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Govt to take steps to handle future Rohingya rallies

Spread the love

Foreign Minister Dr AK Abdul Momen has said the government will take appropriate steps in consultation with all stakeholders to deal with situations like the recently-held mass rally by Rohingyas in Cox’s Bazar. “We weren’t informed beforehand about the Rohingya rally (held in Rohingya camp on Sunday),” he told reporters after attending a discussion, marking the National Mourning Day in Dhaka on Monday. He said they came to know about the rally through the media and have already talked to the Home Ministry to find ways to deal with such a situation in the future.

 

Dr Momen said the government did not make any objection to it as they came to know that Rohingyas gathered there for offering doa. Thousands of Rohingyas attended the rally marking the August 25 what Rohingyas described as “Genocide Day” and placed a number of demands, including their safety, citizenship and punishment of those involved in killings of Rohingyas in Rakhine State of Myanmar. “There’s a huge rally. Many demands came,” Dr Momen said, adding that they are thinking afresh how to “handle” such situation in the future. Asked whether the government will stop any movement by Rohingyas, he said they will surely take whatever steps are required.

 

The foreign minister said Myanmar is responsible for Rohingyas’ unwillingness to return to their place of origin. “They (Myanmar) have failed to convince Rohingyas,” he said, adding that there is still trust deficit among Rohingyas. On Sunday, the Bangladesh government urged the Myanmar government to fully concentrate on implementation of its obligations and commitments necessary for a durable solution to the Rohingya problem. “The Myanmar government should seriously consider a comprehensive engagement of the international community in the creating of an environment conducive for their return as well as in the monitoring of repatriation and reintegration process in Myanmar,” said the Ministry of Foreign Affairs here in a press statement.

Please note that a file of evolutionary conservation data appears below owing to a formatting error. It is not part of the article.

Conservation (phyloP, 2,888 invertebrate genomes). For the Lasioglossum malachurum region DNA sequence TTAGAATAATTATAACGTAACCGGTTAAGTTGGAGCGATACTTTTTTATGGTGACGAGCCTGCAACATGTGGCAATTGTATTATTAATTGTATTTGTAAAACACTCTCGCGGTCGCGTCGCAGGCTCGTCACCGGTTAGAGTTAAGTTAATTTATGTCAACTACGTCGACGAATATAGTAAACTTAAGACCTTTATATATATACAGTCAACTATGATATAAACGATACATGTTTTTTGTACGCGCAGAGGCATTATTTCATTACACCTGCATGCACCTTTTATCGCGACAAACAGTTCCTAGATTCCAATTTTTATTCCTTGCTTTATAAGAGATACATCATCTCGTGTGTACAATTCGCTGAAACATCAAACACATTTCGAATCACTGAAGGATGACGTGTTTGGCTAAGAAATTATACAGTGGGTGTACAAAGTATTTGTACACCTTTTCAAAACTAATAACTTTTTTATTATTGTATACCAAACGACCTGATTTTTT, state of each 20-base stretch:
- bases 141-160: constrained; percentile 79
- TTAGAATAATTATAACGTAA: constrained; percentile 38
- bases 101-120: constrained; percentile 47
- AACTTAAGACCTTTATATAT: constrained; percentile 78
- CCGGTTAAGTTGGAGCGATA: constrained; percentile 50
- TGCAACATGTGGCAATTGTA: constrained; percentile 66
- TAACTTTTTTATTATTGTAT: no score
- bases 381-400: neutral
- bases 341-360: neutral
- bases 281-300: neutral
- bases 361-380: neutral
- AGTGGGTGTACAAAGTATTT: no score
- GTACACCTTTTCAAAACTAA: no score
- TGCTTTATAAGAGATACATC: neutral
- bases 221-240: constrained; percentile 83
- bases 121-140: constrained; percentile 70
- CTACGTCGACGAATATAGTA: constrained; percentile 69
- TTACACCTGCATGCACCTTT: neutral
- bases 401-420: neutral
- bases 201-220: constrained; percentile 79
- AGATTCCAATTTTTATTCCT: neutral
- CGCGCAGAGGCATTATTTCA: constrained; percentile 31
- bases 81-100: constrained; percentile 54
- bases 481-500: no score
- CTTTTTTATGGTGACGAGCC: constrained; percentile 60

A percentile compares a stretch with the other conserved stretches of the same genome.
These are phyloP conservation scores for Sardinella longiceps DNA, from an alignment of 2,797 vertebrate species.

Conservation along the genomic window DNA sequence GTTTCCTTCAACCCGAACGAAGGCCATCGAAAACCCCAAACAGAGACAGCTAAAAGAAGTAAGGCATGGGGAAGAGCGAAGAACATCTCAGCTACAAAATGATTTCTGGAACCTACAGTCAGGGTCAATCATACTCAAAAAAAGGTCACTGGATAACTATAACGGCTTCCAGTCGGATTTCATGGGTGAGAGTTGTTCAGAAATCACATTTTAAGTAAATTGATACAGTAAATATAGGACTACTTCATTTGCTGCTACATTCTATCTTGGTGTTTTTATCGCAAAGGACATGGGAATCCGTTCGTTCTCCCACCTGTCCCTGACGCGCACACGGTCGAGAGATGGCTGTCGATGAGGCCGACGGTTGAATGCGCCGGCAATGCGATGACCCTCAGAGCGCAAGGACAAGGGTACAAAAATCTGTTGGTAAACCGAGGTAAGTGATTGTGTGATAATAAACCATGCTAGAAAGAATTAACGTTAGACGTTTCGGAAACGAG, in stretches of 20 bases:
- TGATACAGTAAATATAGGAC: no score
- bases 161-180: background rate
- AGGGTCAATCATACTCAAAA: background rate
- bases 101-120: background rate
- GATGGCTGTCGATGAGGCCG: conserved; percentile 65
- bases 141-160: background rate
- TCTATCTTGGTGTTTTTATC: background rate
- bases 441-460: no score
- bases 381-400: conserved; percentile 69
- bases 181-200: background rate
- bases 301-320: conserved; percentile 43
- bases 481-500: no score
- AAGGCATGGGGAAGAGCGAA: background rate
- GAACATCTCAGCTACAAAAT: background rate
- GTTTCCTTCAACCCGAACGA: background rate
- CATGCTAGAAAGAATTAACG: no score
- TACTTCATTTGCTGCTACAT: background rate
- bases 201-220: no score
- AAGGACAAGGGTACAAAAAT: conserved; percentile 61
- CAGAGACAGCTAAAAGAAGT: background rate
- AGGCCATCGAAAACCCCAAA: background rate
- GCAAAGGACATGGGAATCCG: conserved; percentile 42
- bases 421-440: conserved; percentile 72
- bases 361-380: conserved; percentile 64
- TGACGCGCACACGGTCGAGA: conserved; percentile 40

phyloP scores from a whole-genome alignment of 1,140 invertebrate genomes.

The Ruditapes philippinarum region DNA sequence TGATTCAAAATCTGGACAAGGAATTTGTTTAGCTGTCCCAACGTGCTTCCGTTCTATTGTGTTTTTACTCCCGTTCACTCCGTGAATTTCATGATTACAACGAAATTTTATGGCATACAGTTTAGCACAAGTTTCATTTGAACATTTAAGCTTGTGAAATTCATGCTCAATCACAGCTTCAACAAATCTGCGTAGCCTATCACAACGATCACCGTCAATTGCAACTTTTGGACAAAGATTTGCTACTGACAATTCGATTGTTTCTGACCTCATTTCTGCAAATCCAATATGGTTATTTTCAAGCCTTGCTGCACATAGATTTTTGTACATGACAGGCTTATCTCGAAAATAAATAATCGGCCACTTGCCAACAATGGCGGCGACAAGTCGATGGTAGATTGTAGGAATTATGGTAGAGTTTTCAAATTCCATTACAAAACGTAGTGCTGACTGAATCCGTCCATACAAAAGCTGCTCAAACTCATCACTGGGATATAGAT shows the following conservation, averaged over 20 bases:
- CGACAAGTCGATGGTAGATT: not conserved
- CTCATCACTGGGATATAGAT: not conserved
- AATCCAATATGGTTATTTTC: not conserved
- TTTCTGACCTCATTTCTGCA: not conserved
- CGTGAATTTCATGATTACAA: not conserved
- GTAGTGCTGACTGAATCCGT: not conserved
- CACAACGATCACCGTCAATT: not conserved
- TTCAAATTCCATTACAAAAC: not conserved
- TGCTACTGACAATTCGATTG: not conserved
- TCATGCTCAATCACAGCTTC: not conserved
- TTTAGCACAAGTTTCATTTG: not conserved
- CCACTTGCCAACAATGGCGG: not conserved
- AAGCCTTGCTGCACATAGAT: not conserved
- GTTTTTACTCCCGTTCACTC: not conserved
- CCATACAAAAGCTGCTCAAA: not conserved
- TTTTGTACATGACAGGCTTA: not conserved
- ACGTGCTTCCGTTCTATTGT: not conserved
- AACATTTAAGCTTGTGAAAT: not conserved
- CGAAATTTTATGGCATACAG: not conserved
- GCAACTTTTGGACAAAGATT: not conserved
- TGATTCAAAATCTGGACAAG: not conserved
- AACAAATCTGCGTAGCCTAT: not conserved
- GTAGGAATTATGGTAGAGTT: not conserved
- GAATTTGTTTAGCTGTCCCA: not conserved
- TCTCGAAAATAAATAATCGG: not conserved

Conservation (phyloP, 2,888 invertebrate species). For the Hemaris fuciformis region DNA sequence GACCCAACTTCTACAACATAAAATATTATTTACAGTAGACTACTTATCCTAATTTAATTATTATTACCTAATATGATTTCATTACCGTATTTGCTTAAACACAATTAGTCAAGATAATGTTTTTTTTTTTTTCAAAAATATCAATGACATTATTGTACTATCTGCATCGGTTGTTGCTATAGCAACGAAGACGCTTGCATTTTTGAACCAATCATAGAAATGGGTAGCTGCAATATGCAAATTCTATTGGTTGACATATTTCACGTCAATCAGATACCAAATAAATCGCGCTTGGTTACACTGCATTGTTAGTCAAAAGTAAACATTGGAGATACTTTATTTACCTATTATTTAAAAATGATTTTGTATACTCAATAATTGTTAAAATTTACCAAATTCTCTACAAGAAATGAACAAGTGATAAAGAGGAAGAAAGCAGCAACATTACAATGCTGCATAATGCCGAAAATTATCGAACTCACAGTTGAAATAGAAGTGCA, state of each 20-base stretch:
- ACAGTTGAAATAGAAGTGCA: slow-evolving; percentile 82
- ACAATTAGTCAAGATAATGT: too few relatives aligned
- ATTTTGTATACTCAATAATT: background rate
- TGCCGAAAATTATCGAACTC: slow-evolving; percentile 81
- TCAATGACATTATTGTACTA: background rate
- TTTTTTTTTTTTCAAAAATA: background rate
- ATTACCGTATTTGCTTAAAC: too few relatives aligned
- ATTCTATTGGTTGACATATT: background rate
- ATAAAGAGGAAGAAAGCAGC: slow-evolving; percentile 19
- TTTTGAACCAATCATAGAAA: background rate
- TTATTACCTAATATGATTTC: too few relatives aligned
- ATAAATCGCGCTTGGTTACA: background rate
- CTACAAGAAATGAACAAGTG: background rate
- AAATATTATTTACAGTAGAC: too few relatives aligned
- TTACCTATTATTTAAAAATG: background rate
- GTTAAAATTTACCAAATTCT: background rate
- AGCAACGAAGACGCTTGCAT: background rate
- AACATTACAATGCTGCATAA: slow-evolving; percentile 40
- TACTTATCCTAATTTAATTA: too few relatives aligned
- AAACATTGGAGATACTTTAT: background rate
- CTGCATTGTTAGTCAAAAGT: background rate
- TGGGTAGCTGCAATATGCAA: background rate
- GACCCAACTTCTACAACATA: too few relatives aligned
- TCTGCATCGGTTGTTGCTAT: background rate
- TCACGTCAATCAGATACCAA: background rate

Accusing Bangladesh of non-cooperation in the repatriation effort by a party who is fully responsible for the protracted crisis is “baseless, ill-motivated and totally unacceptable”, it said. The government of Bangladesh maintains its principled position of “not preventing anyone, regardless of one’s ethnic and religious identity, who intends to return” to Myanmar anytime. Despite all the preparations, no Rohingya turned up on August 22 to avail of the “voluntary” repatriation offer given to them to go back to their place of origin in Rakhine State of Myanmar prompting the authorities to suspend the repatriation process for the day.

 

The first batch of Rohingyas was scheduled to return on November 15 last year but it was also halted amid the unwillingness of Rohingyas to go back for lack of a congenial environment in Rakhine. More than 730,000 Rohingya fled and took shelter in Bangladesh to escape a vicious campaign of ethnic cleansing since August 25, 2017. The two countries signed a repatriation deal on November 23, 2017, but there has been little progress. On July 29, Bangladesh handed a fresh list of 25,000 Rohingyas from around 6,000 families to Myanmar for verification before their repatriation to Rakhine State.

 

With the latest list, Bangladesh has so far handed the names of around 55,000 Rohingyas to the Myanmar authorities and around 8,000 of them have been verified. Myanmar only cleared 3,450 Rohingyas for beginning the repatriation. On January 16, 2018 Bangladesh and Myanmar inked a document on “Physical Arrangement”, which was supposed to facilitate the return of Rohingyas to their homeland. The “Physical Arrangement” stipulates that the repatriation will be completed preferably within two years from the start.